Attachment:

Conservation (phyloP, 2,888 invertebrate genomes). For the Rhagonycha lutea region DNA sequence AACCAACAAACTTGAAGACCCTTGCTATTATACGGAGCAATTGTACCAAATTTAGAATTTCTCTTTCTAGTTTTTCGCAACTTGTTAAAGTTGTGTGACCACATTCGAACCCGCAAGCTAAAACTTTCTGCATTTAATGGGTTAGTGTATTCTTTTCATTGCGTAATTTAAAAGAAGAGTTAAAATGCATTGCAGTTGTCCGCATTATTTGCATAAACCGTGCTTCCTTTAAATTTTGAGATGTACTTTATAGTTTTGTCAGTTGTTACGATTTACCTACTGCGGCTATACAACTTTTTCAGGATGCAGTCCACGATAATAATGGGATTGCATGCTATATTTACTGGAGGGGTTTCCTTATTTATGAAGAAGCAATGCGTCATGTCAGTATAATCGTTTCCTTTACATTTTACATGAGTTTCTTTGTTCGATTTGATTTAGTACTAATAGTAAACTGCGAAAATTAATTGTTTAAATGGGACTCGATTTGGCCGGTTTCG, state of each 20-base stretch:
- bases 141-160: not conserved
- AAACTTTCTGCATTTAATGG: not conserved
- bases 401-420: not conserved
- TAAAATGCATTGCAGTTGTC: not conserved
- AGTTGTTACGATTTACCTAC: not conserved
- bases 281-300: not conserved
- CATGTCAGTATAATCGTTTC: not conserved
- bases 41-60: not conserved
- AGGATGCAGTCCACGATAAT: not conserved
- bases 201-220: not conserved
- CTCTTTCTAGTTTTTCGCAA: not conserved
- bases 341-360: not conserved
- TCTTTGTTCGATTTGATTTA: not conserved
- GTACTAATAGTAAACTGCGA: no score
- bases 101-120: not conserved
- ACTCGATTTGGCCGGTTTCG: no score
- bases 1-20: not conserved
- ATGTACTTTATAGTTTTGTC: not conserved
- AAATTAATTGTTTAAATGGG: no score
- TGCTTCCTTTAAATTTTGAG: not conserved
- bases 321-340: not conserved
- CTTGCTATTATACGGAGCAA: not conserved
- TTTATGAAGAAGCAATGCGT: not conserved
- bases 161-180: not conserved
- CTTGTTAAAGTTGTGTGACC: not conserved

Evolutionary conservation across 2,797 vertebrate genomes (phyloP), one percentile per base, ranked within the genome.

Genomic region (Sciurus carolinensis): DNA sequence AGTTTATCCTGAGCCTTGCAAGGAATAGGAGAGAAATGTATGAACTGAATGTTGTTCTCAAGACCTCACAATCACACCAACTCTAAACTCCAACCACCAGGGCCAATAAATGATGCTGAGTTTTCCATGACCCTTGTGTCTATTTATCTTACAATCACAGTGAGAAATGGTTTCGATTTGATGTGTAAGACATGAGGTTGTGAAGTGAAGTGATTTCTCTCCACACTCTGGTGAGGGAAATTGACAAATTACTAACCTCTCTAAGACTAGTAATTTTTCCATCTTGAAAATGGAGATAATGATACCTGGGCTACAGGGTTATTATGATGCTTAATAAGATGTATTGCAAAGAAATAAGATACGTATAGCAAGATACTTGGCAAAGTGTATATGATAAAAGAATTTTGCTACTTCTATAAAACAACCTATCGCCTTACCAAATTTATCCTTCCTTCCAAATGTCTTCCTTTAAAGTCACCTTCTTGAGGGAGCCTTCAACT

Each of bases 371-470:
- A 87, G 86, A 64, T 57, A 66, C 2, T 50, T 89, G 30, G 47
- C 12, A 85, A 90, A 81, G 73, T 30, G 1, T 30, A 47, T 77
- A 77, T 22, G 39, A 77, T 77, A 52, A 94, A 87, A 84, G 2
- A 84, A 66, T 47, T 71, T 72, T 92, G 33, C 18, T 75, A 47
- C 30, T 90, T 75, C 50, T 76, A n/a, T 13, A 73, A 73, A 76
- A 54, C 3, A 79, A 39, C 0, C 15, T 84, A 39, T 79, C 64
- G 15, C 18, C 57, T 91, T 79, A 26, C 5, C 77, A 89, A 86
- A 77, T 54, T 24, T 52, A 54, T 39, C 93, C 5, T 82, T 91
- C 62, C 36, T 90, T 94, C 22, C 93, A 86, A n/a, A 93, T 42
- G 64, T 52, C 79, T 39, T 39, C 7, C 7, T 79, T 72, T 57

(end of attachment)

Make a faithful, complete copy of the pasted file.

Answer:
Conservation (phyloP, 2,888 invertebrate genomes). For the Rhagonycha lutea region DNA sequence AACCAACAAACTTGAAGACCCTTGCTATTATACGGAGCAATTGTACCAAATTTAGAATTTCTCTTTCTAGTTTTTCGCAACTTGTTAAAGTTGTGTGACCACATTCGAACCCGCAAGCTAAAACTTTCTGCATTTAATGGGTTAGTGTATTCTTTTCATTGCGTAATTTAAAAGAAGAGTTAAAATGCATTGCAGTTGTCCGCATTATTTGCATAAACCGTGCTTCCTTTAAATTTTGAGATGTACTTTATAGTTTTGTCAGTTGTTACGATTTACCTACTGCGGCTATACAACTTTTTCAGGATGCAGTCCACGATAATAATGGGATTGCATGCTATATTTACTGGAGGGGTTTCCTTATTTATGAAGAAGCAATGCGTCATGTCAGTATAATCGTTTCCTTTACATTTTACATGAGTTTCTTTGTTCGATTTGATTTAGTACTAATAGTAAACTGCGAAAATTAATTGTTTAAATGGGACTCGATTTGGCCGGTTTCG, state of each 20-base stretch:
- bases 141-160: not conserved
- AAACTTTCTGCATTTAATGG: not conserved
- bases 401-420: not conserved
- TAAAATGCATTGCAGTTGTC: not conserved
- AGTTGTTACGATTTACCTAC: not conserved
- bases 281-300: not conserved
- CATGTCAGTATAATCGTTTC: not conserved
- bases 41-60: not conserved
- AGGATGCAGTCCACGATAAT: not conserved
- bases 201-220: not conserved
- CTCTTTCTAGTTTTTCGCAA: not conserved
- bases 341-360: not conserved
- TCTTTGTTCGATTTGATTTA: not conserved
- GTACTAATAGTAAACTGCGA: no score
- bases 101-120: not conserved
- ACTCGATTTGGCCGGTTTCG: no score
- bases 1-20: not conserved
- ATGTACTTTATAGTTTTGTC: not conserved
- AAATTAATTGTTTAAATGGG: no score
- TGCTTCCTTTAAATTTTGAG: not conserved
- bases 321-340: not conserved
- CTTGCTATTATACGGAGCAA: not conserved
- TTTATGAAGAAGCAATGCGT: not conserved
- bases 161-180: not conserved
- CTTGTTAAAGTTGTGTGACC: not conserved

Evolutionary conservation across 2,797 vertebrate genomes (phyloP), one percentile per base, ranked within the genome.

Genomic region (Sciurus carolinensis): DNA sequence AGTTTATCCTGAGCCTTGCAAGGAATAGGAGAGAAATGTATGAACTGAATGTTGTTCTCAAGACCTCACAATCACACCAACTCTAAACTCCAACCACCAGGGCCAATAAATGATGCTGAGTTTTCCATGACCCTTGTGTCTATTTATCTTACAATCACAGTGAGAAATGGTTTCGATTTGATGTGTAAGACATGAGGTTGTGAAGTGAAGTGATTTCTCTCCACACTCTGGTGAGGGAAATTGACAAATTACTAACCTCTCTAAGACTAGTAATTTTTCCATCTTGAAAATGGAGATAATGATACCTGGGCTACAGGGTTATTATGATGCTTAATAAGATGTATTGCAAAGAAATAAGATACGTATAGCAAGATACTTGGCAAAGTGTATATGATAAAAGAATTTTGCTACTTCTATAAAACAACCTATCGCCTTACCAAATTTATCCTTCCTTCCAAATGTCTTCCTTTAAAGTCACCTTCTTGAGGGAGCCTTCAACT

Each of bases 371-470:
- A 87, G 86, A 64, T 57, A 66, C 2, T 50, T 89, G 30, G 47
- C 12, A 85, A 90, A 81, G 73, T 30, G 1, T 30, A 47, T 77
- A 77, T 22, G 39, A 77, T 77, A 52, A 94, A 87, A 84, G 2
- A 84, A 66, T 47, T 71, T 72, T 92, G 33, C 18, T 75, A 47
- C 30, T 90, T 75, C 50, T 76, A n/a, T 13, A 73, A 73, A 76
- A 54, C 3, A 79, A 39, C 0, C 15, T 84, A 39, T 79, C 64
- G 15, C 18, C 57, T 91, T 79, A 26, C 5, C 77, A 89, A 86
- A 77, T 54, T 24, T 52, A 54, T 39, C 93, C 5, T 82, T 91
- C 62, C 36, T 90, T 94, C 22, C 93, A 86, A n/a, A 93, T 42
- G 64, T 52, C 79, T 39, T 39, C 7, C 7, T 79, T 72, T 57